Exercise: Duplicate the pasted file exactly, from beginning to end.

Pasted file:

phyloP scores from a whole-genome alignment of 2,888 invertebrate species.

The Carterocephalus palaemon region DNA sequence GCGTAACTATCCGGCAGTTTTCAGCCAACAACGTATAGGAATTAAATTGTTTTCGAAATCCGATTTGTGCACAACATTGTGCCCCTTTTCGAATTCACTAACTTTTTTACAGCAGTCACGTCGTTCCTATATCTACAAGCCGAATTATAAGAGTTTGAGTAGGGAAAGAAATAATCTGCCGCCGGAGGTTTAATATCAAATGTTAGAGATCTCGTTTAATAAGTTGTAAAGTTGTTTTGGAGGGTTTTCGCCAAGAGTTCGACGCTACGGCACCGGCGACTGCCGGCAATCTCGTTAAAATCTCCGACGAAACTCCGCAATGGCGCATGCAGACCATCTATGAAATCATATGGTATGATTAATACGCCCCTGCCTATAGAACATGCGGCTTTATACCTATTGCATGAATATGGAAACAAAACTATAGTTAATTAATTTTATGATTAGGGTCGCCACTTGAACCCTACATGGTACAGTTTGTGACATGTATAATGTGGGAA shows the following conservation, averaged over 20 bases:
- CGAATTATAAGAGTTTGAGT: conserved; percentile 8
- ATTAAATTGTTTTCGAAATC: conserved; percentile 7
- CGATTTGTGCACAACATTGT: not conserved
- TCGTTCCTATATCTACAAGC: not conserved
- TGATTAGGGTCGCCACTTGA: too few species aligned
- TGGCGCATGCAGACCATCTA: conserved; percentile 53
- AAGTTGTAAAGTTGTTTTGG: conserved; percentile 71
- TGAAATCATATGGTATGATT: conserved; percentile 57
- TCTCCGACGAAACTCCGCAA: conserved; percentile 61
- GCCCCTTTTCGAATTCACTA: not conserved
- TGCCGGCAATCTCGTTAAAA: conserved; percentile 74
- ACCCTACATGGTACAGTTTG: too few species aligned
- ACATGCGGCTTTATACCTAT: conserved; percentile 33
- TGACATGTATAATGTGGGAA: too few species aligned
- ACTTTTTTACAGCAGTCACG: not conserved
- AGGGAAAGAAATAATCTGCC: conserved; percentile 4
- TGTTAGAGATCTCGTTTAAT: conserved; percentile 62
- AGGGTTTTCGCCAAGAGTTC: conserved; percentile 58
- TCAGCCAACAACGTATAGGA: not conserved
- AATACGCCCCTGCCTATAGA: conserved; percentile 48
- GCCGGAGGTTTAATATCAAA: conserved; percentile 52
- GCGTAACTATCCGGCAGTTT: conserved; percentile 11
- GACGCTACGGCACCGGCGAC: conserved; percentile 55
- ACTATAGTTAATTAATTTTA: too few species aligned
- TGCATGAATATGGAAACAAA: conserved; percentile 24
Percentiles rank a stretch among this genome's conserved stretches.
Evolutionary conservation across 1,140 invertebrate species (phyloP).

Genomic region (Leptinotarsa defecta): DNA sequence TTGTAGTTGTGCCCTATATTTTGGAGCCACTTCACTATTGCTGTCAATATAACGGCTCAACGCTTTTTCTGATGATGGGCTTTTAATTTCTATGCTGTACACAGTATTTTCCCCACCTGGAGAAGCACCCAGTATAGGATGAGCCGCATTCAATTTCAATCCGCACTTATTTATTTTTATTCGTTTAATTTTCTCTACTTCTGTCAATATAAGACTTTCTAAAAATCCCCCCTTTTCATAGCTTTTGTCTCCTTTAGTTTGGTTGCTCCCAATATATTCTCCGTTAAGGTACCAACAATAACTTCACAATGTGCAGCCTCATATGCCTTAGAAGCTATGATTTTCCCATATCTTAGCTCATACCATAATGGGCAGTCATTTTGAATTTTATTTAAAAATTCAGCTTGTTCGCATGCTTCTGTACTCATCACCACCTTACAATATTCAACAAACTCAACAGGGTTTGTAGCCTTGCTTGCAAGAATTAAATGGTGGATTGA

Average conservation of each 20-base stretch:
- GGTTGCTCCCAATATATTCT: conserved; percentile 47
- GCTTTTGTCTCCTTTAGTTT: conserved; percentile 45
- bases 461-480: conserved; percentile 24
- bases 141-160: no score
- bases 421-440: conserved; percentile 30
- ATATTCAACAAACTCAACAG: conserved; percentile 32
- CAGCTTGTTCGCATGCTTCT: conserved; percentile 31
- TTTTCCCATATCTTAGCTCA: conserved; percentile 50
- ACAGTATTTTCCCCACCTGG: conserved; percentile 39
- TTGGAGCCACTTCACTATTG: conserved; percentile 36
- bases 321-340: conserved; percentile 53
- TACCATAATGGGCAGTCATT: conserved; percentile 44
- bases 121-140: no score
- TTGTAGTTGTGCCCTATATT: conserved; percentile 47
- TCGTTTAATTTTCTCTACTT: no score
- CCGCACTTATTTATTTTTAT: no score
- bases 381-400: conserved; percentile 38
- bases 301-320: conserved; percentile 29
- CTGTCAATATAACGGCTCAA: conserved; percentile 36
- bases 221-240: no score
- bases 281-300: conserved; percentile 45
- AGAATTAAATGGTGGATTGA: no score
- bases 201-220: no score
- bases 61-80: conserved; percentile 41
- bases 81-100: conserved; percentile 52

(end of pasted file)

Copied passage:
phyloP scores from a whole-genome alignment of 2,888 invertebrate species.

The Carterocephalus palaemon region DNA sequence GCGTAACTATCCGGCAGTTTTCAGCCAACAACGTATAGGAATTAAATTGTTTTCGAAATCCGATTTGTGCACAACATTGTGCCCCTTTTCGAATTCACTAACTTTTTTACAGCAGTCACGTCGTTCCTATATCTACAAGCCGAATTATAAGAGTTTGAGTAGGGAAAGAAATAATCTGCCGCCGGAGGTTTAATATCAAATGTTAGAGATCTCGTTTAATAAGTTGTAAAGTTGTTTTGGAGGGTTTTCGCCAAGAGTTCGACGCTACGGCACCGGCGACTGCCGGCAATCTCGTTAAAATCTCCGACGAAACTCCGCAATGGCGCATGCAGACCATCTATGAAATCATATGGTATGATTAATACGCCCCTGCCTATAGAACATGCGGCTTTATACCTATTGCATGAATATGGAAACAAAACTATAGTTAATTAATTTTATGATTAGGGTCGCCACTTGAACCCTACATGGTACAGTTTGTGACATGTATAATGTGGGAA shows the following conservation, averaged over 20 bases:
- CGAATTATAAGAGTTTGAGT: conserved; percentile 8
- ATTAAATTGTTTTCGAAATC: conserved; percentile 7
- CGATTTGTGCACAACATTGT: not conserved
- TCGTTCCTATATCTACAAGC: not conserved
- TGATTAGGGTCGCCACTTGA: too few species aligned
- TGGCGCATGCAGACCATCTA: conserved; percentile 53
- AAGTTGTAAAGTTGTTTTGG: conserved; percentile 71
- TGAAATCATATGGTATGATT: conserved; percentile 57
- TCTCCGACGAAACTCCGCAA: conserved; percentile 61
- GCCCCTTTTCGAATTCACTA: not conserved
- TGCCGGCAATCTCGTTAAAA: conserved; percentile 74
- ACCCTACATGGTACAGTTTG: too few species aligned
- ACATGCGGCTTTATACCTAT: conserved; percentile 33
- TGACATGTATAATGTGGGAA: too few species aligned
- ACTTTTTTACAGCAGTCACG: not conserved
- AGGGAAAGAAATAATCTGCC: conserved; percentile 4
- TGTTAGAGATCTCGTTTAAT: conserved; percentile 62
- AGGGTTTTCGCCAAGAGTTC: conserved; percentile 58
- TCAGCCAACAACGTATAGGA: not conserved
- AATACGCCCCTGCCTATAGA: conserved; percentile 48
- GCCGGAGGTTTAATATCAAA: conserved; percentile 52
- GCGTAACTATCCGGCAGTTT: conserved; percentile 11
- GACGCTACGGCACCGGCGAC: conserved; percentile 55
- ACTATAGTTAATTAATTTTA: too few species aligned
- TGCATGAATATGGAAACAAA: conserved; percentile 24
Percentiles rank a stretch among this genome's conserved stretches.
Evolutionary conservation across 1,140 invertebrate species (phyloP).

Genomic region (Leptinotarsa defecta): DNA sequence TTGTAGTTGTGCCCTATATTTTGGAGCCACTTCACTATTGCTGTCAATATAACGGCTCAACGCTTTTTCTGATGATGGGCTTTTAATTTCTATGCTGTACACAGTATTTTCCCCACCTGGAGAAGCACCCAGTATAGGATGAGCCGCATTCAATTTCAATCCGCACTTATTTATTTTTATTCGTTTAATTTTCTCTACTTCTGTCAATATAAGACTTTCTAAAAATCCCCCCTTTTCATAGCTTTTGTCTCCTTTAGTTTGGTTGCTCCCAATATATTCTCCGTTAAGGTACCAACAATAACTTCACAATGTGCAGCCTCATATGCCTTAGAAGCTATGATTTTCCCATATCTTAGCTCATACCATAATGGGCAGTCATTTTGAATTTTATTTAAAAATTCAGCTTGTTCGCATGCTTCTGTACTCATCACCACCTTACAATATTCAACAAACTCAACAGGGTTTGTAGCCTTGCTTGCAAGAATTAAATGGTGGATTGA

Average conservation of each 20-base stretch:
- GGTTGCTCCCAATATATTCT: conserved; percentile 47
- GCTTTTGTCTCCTTTAGTTT: conserved; percentile 45
- bases 461-480: conserved; percentile 24
- bases 141-160: no score
- bases 421-440: conserved; percentile 30
- ATATTCAACAAACTCAACAG: conserved; percentile 32
- CAGCTTGTTCGCATGCTTCT: conserved; percentile 31
- TTTTCCCATATCTTAGCTCA: conserved; percentile 50
- ACAGTATTTTCCCCACCTGG: conserved; percentile 39
- TTGGAGCCACTTCACTATTG: conserved; percentile 36
- bases 321-340: conserved; percentile 53
- TACCATAATGGGCAGTCATT: conserved; percentile 44
- bases 121-140: no score
- TTGTAGTTGTGCCCTATATT: conserved; percentile 47
- TCGTTTAATTTTCTCTACTT: no score
- CCGCACTTATTTATTTTTAT: no score
- bases 381-400: conserved; percentile 38
- bases 301-320: conserved; percentile 29
- CTGTCAATATAACGGCTCAA: conserved; percentile 36
- bases 221-240: no score
- bases 281-300: conserved; percentile 45
- AGAATTAAATGGTGGATTGA: no score
- bases 201-220: no score
- bases 61-80: conserved; percentile 41
- bases 81-100: conserved; percentile 52